The 2019 Clean Phnom Penh Campaign – a joint initiative of public and private institutions, civil societies and the Artists’ Association – was launched on Saturday at the new National Sports Training Centre in Olympic Stadium.
The campaign – which runs through November – was organised to seek a solution for the Kingdom’s waste management and to promote awareness on proper rubbish disposal among the public.
It is the third time the campaign has been organised and this year’s initiative has major action plans lined up to improve waste management in the capital.
Awareness education programmes are being held in public and private schools. Besides, educational messages on proper rubbish disposal in the form of short videos have been broadcast on the radio, social media and in theatres.
“The campaign has brought together relevant stakeholders to create one voice to achieve a shared purpose, which is to jointly seek a solution for proper rubbish disposal.
“It is hoped the campaign would attract the participation of every citizen in maintaining and improving the beauty of the city,” said its press release.
At the launch of the campaign, its founder who is also Union of Youth Federations of Cambodia president Hun Many urged youths to serve as campaign ambassadors.
He also said all citizens are responsible for environmental cleanliness.
“Cambodia is not alone in facing the rubbish problem. Some countries are tackling the same issue and some others took dozens of years to achieve substantial results.
“Education is vital as a long-term solution to the problem. If more of us volunteer to clean up the environment, we can solve the problem faster and with greater efficiency,” said Many who is also founder of the Clean Phnom Penh Campaign.
He stressed that the rubbish problem is not only for the government to deal with, but rather it is the responsibility of all citizens as it affects their wellbeing and future generations in the Kingdom.
The campaign is supported by the Ministry of Education, Youth and Sport and the Ministry of Tourism, the National Committee for Clean City Assessment, and the Phnom Penh municipal administration.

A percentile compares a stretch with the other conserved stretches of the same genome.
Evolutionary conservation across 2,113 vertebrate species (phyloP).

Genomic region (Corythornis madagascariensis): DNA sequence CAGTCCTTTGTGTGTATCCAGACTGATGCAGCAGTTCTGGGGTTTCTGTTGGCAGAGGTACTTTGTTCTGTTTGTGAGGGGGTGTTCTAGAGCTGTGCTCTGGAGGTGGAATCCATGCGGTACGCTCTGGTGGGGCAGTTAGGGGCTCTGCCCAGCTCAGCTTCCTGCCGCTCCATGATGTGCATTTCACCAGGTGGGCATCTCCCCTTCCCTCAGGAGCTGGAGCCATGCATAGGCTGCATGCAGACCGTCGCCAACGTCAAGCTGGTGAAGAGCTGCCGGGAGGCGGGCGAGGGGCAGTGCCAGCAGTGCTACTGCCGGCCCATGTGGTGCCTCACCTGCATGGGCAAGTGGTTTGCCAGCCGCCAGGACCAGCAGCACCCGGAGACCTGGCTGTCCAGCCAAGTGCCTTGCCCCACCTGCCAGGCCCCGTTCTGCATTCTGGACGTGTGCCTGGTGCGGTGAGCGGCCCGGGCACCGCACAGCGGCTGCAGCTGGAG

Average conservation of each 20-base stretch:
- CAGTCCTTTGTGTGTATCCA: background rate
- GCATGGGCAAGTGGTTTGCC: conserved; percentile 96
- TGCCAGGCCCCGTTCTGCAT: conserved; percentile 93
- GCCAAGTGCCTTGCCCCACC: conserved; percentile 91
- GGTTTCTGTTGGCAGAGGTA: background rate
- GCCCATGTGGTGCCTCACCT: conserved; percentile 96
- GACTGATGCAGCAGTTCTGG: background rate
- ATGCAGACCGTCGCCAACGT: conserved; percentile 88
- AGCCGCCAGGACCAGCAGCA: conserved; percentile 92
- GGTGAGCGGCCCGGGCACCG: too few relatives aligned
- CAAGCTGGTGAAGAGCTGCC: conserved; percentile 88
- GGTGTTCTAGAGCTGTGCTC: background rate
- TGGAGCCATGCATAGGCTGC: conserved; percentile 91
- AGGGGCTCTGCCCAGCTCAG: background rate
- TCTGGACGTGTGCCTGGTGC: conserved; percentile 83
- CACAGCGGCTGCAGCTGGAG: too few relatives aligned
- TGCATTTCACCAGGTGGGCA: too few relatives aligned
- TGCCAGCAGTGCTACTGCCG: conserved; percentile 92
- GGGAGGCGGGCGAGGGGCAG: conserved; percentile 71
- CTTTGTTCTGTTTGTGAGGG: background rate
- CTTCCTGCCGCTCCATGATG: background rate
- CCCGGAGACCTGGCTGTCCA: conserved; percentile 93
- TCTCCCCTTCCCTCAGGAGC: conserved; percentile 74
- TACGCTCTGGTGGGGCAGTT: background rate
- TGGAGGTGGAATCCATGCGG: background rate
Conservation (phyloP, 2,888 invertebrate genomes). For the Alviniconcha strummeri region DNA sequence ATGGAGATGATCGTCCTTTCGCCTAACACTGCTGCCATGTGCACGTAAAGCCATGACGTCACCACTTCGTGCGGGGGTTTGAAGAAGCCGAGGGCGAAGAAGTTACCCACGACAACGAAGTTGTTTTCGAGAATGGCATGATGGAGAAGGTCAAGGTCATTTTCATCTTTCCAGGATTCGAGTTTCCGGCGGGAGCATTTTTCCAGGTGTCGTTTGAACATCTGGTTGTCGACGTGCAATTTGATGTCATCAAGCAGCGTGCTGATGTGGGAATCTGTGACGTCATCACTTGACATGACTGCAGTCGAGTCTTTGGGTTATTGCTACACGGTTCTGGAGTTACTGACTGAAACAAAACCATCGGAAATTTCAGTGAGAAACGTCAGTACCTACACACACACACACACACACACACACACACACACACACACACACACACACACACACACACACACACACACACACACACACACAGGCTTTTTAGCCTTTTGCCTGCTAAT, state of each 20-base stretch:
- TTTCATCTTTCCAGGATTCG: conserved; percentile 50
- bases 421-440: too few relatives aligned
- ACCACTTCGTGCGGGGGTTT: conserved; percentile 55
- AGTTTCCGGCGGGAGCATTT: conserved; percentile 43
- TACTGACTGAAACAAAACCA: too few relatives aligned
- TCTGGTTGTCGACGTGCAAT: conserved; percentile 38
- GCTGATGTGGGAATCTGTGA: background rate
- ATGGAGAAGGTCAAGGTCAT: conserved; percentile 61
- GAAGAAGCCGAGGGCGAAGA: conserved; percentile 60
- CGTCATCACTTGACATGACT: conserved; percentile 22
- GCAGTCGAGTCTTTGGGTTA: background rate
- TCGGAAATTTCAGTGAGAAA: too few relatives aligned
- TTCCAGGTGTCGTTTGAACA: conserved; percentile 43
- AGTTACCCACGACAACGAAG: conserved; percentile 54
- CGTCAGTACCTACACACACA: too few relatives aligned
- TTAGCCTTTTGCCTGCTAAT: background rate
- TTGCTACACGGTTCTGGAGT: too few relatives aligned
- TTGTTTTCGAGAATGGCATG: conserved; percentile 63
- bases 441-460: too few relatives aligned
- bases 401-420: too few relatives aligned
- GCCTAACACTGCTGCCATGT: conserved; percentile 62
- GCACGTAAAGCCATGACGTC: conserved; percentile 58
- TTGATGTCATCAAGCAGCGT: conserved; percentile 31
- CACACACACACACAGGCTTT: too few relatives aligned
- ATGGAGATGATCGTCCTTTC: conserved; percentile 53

Phnom Penh deputy governor Nuon Pharath said at the launch of the campaign that the city currently produces 3,000 tonnes of rubbish daily.
It is a huge challenge of the capital which has deteriorated drastically due to accumulating rubbish. Hence, he said it would take a collaborative effort and a longer time to resolve the problem.
“The key challenges for us are the collection, sorting and dumping of rubbish, as well as citizens’ awareness on the proper disposal of rubbish and the spirit of maintaining environmental hygiene,” said Pharath.
Clean Phnom Penh Campaign representative In Nabot said that more than 100 young people are taking part in the efforts. They are working with the Phnom Penh municipal administration to clean up Phnom Penh, especially during this week’s traditional Water Festival.
“Our volunteers will continue to carry out activities this month. They have started to share knowledge on the environmental and rubbish issue to students at more than 20 public and private schools.
“We also have headteachers and head students at each school to create other ideas for disseminating this knowledge to students,” he said.
On Saturday, more than 400 students from the Royal University of Phnom Penh with support from the United Nations Development Programme and the government of Sweden, implemented the “Campaign against plastics use and behavioural change toward the reduction of single-use plastics”.
The project consisted of various activities to raise awareness among youths on the environmental impact of plastics and promote behavioural change to reduce its use and consumption.
A press release of the campaign against the use of plastics stated that its global volume had recently reached 8.3 billion tonnes, which is the weight of around one billion elephants.
On the other hand, around 10 million plastic bags are used in Phnom Penh every day, said the Acra Foundation.
Fauna and Flora International said in a press release that on average 12 single-use plastic bags are used per household per day in Cambodia’s coastal communities and almost 50 per cent of waste is dumped into the sea.